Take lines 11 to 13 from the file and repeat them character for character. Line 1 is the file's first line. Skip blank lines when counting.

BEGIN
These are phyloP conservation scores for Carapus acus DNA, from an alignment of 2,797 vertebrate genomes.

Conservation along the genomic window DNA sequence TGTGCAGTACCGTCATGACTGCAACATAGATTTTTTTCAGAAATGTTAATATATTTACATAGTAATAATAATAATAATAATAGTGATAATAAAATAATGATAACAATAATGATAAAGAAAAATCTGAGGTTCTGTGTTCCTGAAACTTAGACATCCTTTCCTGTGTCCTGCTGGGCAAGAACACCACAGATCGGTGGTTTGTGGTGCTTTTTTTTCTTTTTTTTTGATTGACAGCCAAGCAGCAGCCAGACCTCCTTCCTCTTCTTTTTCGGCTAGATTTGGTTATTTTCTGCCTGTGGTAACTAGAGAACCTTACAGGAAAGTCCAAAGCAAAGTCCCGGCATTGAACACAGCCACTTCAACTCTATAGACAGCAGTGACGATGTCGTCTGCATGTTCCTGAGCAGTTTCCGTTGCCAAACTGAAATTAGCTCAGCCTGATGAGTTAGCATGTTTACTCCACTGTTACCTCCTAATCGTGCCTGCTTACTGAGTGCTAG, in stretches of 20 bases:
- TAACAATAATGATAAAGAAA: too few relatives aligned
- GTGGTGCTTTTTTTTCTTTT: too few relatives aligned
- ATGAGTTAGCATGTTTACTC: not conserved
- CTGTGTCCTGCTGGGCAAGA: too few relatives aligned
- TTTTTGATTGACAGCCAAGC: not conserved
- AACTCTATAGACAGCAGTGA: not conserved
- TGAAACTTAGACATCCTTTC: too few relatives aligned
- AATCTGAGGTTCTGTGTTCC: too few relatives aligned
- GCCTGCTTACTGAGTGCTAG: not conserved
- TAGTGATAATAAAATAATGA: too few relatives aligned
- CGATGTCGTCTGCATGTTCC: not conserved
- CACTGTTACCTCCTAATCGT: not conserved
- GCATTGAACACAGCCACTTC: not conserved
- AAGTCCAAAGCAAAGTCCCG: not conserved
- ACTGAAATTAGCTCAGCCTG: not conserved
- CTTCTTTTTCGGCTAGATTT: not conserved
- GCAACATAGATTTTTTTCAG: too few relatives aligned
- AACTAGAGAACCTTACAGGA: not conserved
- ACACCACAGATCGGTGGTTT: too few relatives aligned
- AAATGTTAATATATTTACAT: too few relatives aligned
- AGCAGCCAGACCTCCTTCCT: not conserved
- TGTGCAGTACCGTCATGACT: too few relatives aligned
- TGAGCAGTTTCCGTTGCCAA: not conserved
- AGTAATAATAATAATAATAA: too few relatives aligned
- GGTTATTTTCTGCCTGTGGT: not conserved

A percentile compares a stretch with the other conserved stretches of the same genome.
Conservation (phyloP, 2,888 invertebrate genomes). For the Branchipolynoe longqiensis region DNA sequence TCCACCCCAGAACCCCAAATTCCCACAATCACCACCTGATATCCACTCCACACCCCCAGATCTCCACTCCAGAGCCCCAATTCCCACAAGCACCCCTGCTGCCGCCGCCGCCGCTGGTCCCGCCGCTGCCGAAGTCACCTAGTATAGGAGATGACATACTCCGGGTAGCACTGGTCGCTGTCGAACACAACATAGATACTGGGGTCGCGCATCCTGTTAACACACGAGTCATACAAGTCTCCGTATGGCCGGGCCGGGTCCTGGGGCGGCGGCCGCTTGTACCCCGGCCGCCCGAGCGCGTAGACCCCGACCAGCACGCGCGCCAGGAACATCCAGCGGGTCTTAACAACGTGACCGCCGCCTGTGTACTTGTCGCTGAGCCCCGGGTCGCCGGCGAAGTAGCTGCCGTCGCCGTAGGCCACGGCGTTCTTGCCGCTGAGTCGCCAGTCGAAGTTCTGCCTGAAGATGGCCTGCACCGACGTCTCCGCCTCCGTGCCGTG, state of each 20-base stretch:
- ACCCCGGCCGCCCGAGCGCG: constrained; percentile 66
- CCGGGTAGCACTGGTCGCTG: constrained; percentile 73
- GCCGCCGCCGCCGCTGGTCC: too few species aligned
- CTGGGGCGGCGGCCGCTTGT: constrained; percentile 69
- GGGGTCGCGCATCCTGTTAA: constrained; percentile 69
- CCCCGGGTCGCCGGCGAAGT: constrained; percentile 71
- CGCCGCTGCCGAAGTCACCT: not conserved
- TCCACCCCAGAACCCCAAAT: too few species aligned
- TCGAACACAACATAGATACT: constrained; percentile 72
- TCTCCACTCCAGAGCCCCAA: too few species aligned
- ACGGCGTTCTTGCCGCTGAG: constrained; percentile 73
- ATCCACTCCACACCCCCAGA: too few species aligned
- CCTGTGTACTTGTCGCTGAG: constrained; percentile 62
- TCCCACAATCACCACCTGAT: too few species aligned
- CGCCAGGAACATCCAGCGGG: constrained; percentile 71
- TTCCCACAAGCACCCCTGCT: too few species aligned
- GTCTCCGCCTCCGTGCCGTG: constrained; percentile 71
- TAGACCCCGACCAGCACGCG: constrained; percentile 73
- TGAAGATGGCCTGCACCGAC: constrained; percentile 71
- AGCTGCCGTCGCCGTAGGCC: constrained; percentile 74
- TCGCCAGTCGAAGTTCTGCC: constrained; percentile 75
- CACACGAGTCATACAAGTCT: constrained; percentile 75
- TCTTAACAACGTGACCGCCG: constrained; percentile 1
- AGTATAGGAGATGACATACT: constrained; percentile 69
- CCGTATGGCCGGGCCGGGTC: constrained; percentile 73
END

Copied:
- GCCTGCTTACTGAGTGCTAG: not conserved
- TAGTGATAATAAAATAATGA: too few relatives aligned
- CGATGTCGTCTGCATGTTCC: not conserved